Coronavirus fake news causing patients to refuse hospital admission, medics tell MPs

Patients have been ‘afraid’ to come to hospital and are instead trying ‘alternative remedies’ they

Patients have been 'afraid' to come to hospital and are instead trying 'alternative remedies' they have read about online - AFP
Patients have been ‘afraid’ to come to hospital and are instead trying ‘alternative remedies’ they have read about online – AFP

Coronavirus patients are refusing to be admitted to hospital because of fake news messages on WhatsApp saying doctors will kill them, frontline medics have warned MPs.

Dr Megan Emma Smith, a senior consultant anesthetist, said she was seeing patients arrive at hospital “unbelievably sick” because social media misinformation had frightened them into not coming or into trying quack remedies instead.

Appearing before the culture select committee on Thursday, a 111 operator also warned that misleading posts about Covid-19 had “eroded” public trust in the NHS and said he was having to convince callers that doctors and nurses were “on their side”.

The comments came as MPs investigated the impact of fake news during the pandemic and what measures social media giants are taking to suppress potentially deadly misinformation.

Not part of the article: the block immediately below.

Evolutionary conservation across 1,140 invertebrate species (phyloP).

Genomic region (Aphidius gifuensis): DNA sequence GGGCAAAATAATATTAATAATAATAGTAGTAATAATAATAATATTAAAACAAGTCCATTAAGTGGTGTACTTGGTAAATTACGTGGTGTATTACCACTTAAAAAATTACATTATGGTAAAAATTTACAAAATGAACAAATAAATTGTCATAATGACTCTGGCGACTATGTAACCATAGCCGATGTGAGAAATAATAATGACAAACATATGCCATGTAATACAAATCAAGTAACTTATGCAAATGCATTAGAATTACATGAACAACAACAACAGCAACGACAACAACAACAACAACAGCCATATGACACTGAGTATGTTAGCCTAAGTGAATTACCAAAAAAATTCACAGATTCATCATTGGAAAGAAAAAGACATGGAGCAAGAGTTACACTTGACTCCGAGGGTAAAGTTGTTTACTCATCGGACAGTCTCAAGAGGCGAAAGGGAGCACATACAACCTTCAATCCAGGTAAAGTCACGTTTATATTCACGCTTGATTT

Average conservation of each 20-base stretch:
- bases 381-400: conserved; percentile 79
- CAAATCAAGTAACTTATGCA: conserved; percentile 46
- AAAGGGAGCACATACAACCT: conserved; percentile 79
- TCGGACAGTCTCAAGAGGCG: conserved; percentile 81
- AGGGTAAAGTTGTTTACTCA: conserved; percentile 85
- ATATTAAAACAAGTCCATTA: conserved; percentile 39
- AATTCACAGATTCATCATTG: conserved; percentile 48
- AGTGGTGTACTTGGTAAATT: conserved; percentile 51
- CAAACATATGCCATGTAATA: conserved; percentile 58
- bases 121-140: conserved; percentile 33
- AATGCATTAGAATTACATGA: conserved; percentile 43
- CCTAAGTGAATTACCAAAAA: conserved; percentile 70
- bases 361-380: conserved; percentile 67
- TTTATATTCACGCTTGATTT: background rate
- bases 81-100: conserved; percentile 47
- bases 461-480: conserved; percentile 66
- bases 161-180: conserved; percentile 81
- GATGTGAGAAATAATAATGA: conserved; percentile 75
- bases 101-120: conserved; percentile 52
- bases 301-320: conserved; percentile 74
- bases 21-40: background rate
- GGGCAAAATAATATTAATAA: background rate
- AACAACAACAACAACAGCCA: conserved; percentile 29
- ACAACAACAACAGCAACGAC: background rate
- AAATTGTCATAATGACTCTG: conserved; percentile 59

Dr Smith, based at the Royal Free Hopsital in London, said many virus patients she was treating were so sick that they needed to be put on a ventilator within an hour of admission. She said this was because they were “afraid” to come to hospital and were instead trying “alternative remedies” they had read about online, such as gargling salt water. 

Speaking of the experiences of some of her colleagues, Dr Smith added: “One [doctor] has experience of the Asian and Pakistani community in the north-west where, via WhatsApp, there is a lot of circulation of information suggesting that if you go to hospital the doctors won’t look after you and what they will do is effectively kill you. 

“They will give you an injection, make you comfortable and leave you to die. So lots of people have not come to the hospital because of that.”

Thomas Knowles, an advanced paramedic practitioner and 111 operator, told the committee he had had “many conversations” with callers who had stopped taking blood pressure or pain relief medication because of misinformation they had read on social media.

He said: “There have been lots of bits of information that have eroded trust in the health service, and that is a major issue. Again, there have been people where I have had to have quite extended coverations where I am trying to convince them that we are on their side.”

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